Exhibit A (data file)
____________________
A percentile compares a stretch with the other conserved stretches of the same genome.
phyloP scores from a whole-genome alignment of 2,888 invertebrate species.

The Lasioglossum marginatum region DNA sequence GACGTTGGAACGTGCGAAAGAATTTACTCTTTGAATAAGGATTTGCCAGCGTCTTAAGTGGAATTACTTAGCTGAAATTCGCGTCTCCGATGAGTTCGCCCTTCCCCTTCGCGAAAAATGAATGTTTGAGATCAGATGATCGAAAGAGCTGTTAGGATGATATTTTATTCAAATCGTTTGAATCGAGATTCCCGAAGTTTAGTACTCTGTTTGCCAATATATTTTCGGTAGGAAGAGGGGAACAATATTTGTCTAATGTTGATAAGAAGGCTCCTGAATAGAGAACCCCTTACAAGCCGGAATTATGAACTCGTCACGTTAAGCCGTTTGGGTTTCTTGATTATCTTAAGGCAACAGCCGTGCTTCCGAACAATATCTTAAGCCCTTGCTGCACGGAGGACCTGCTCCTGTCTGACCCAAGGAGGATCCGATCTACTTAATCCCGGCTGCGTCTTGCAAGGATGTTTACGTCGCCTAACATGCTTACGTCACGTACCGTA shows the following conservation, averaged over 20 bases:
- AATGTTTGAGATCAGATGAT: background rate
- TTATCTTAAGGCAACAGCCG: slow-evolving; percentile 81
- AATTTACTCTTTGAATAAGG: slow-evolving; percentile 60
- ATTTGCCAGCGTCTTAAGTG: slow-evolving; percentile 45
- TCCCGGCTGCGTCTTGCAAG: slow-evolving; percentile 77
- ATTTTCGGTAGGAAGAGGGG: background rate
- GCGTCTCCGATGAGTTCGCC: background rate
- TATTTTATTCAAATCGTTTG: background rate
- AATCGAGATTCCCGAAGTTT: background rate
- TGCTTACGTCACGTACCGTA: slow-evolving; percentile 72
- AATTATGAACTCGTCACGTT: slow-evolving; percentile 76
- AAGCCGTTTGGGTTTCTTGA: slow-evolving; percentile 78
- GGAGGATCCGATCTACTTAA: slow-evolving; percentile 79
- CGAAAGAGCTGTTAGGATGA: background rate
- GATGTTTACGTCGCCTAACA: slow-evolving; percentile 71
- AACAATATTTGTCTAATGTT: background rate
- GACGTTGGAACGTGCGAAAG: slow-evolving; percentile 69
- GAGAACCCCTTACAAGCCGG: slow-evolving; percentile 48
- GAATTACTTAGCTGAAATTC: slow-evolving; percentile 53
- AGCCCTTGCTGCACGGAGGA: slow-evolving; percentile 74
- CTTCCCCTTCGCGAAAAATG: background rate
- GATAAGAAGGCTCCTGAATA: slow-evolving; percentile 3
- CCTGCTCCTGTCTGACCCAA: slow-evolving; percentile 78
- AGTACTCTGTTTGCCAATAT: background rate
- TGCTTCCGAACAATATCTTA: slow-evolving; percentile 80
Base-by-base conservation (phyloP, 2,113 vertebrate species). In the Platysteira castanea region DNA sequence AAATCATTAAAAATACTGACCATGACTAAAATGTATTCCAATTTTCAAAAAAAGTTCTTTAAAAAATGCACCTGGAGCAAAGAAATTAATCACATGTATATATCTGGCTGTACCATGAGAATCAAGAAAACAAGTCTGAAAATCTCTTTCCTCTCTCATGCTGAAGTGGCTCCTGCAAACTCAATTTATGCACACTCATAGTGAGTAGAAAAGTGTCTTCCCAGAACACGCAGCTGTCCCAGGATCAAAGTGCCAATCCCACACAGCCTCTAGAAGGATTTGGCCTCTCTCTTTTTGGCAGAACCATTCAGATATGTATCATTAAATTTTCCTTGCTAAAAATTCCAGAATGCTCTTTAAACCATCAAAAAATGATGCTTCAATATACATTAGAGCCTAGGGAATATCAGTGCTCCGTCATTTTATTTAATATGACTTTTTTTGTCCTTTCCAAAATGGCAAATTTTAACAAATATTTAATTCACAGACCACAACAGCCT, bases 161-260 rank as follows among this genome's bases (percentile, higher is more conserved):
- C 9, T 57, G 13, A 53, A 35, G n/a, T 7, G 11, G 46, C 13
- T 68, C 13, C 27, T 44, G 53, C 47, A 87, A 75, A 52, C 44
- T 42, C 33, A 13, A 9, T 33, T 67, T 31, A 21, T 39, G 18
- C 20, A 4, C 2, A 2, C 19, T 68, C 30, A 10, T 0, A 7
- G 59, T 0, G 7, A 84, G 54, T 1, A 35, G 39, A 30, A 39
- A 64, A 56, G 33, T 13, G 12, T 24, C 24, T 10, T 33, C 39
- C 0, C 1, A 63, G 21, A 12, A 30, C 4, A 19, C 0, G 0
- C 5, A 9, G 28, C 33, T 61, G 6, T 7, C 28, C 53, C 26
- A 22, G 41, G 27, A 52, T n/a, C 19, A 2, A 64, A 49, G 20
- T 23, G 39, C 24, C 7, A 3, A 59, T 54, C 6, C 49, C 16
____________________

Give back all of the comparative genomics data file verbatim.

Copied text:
A percentile compares a stretch with the other conserved stretches of the same genome.
phyloP scores from a whole-genome alignment of 2,888 invertebrate species.

The Lasioglossum marginatum region DNA sequence GACGTTGGAACGTGCGAAAGAATTTACTCTTTGAATAAGGATTTGCCAGCGTCTTAAGTGGAATTACTTAGCTGAAATTCGCGTCTCCGATGAGTTCGCCCTTCCCCTTCGCGAAAAATGAATGTTTGAGATCAGATGATCGAAAGAGCTGTTAGGATGATATTTTATTCAAATCGTTTGAATCGAGATTCCCGAAGTTTAGTACTCTGTTTGCCAATATATTTTCGGTAGGAAGAGGGGAACAATATTTGTCTAATGTTGATAAGAAGGCTCCTGAATAGAGAACCCCTTACAAGCCGGAATTATGAACTCGTCACGTTAAGCCGTTTGGGTTTCTTGATTATCTTAAGGCAACAGCCGTGCTTCCGAACAATATCTTAAGCCCTTGCTGCACGGAGGACCTGCTCCTGTCTGACCCAAGGAGGATCCGATCTACTTAATCCCGGCTGCGTCTTGCAAGGATGTTTACGTCGCCTAACATGCTTACGTCACGTACCGTA shows the following conservation, averaged over 20 bases:
- AATGTTTGAGATCAGATGAT: background rate
- TTATCTTAAGGCAACAGCCG: slow-evolving; percentile 81
- AATTTACTCTTTGAATAAGG: slow-evolving; percentile 60
- ATTTGCCAGCGTCTTAAGTG: slow-evolving; percentile 45
- TCCCGGCTGCGTCTTGCAAG: slow-evolving; percentile 77
- ATTTTCGGTAGGAAGAGGGG: background rate
- GCGTCTCCGATGAGTTCGCC: background rate
- TATTTTATTCAAATCGTTTG: background rate
- AATCGAGATTCCCGAAGTTT: background rate
- TGCTTACGTCACGTACCGTA: slow-evolving; percentile 72
- AATTATGAACTCGTCACGTT: slow-evolving; percentile 76
- AAGCCGTTTGGGTTTCTTGA: slow-evolving; percentile 78
- GGAGGATCCGATCTACTTAA: slow-evolving; percentile 79
- CGAAAGAGCTGTTAGGATGA: background rate
- GATGTTTACGTCGCCTAACA: slow-evolving; percentile 71
- AACAATATTTGTCTAATGTT: background rate
- GACGTTGGAACGTGCGAAAG: slow-evolving; percentile 69
- GAGAACCCCTTACAAGCCGG: slow-evolving; percentile 48
- GAATTACTTAGCTGAAATTC: slow-evolving; percentile 53
- AGCCCTTGCTGCACGGAGGA: slow-evolving; percentile 74
- CTTCCCCTTCGCGAAAAATG: background rate
- GATAAGAAGGCTCCTGAATA: slow-evolving; percentile 3
- CCTGCTCCTGTCTGACCCAA: slow-evolving; percentile 78
- AGTACTCTGTTTGCCAATAT: background rate
- TGCTTCCGAACAATATCTTA: slow-evolving; percentile 80
Base-by-base conservation (phyloP, 2,113 vertebrate species). In the Platysteira castanea region DNA sequence AAATCATTAAAAATACTGACCATGACTAAAATGTATTCCAATTTTCAAAAAAAGTTCTTTAAAAAATGCACCTGGAGCAAAGAAATTAATCACATGTATATATCTGGCTGTACCATGAGAATCAAGAAAACAAGTCTGAAAATCTCTTTCCTCTCTCATGCTGAAGTGGCTCCTGCAAACTCAATTTATGCACACTCATAGTGAGTAGAAAAGTGTCTTCCCAGAACACGCAGCTGTCCCAGGATCAAAGTGCCAATCCCACACAGCCTCTAGAAGGATTTGGCCTCTCTCTTTTTGGCAGAACCATTCAGATATGTATCATTAAATTTTCCTTGCTAAAAATTCCAGAATGCTCTTTAAACCATCAAAAAATGATGCTTCAATATACATTAGAGCCTAGGGAATATCAGTGCTCCGTCATTTTATTTAATATGACTTTTTTTGTCCTTTCCAAAATGGCAAATTTTAACAAATATTTAATTCACAGACCACAACAGCCT, bases 161-260 rank as follows among this genome's bases (percentile, higher is more conserved):
- C 9, T 57, G 13, A 53, A 35, G n/a, T 7, G 11, G 46, C 13
- T 68, C 13, C 27, T 44, G 53, C 47, A 87, A 75, A 52, C 44
- T 42, C 33, A 13, A 9, T 33, T 67, T 31, A 21, T 39, G 18
- C 20, A 4, C 2, A 2, C 19, T 68, C 30, A 10, T 0, A 7
- G 59, T 0, G 7, A 84, G 54, T 1, A 35, G 39, A 30, A 39
- A 64, A 56, G 33, T 13, G 12, T 24, C 24, T 10, T 33, C 39
- C 0, C 1, A 63, G 21, A 12, A 30, C 4, A 19, C 0, G 0
- C 5, A 9, G 28, C 33, T 61, G 6, T 7, C 28, C 53, C 26
- A 22, G 41, G 27, A 52, T n/a, C 19, A 2, A 64, A 49, G 20
- T 23, G 39, C 24, C 7, A 3, A 59, T 54, C 6, C 49, C 16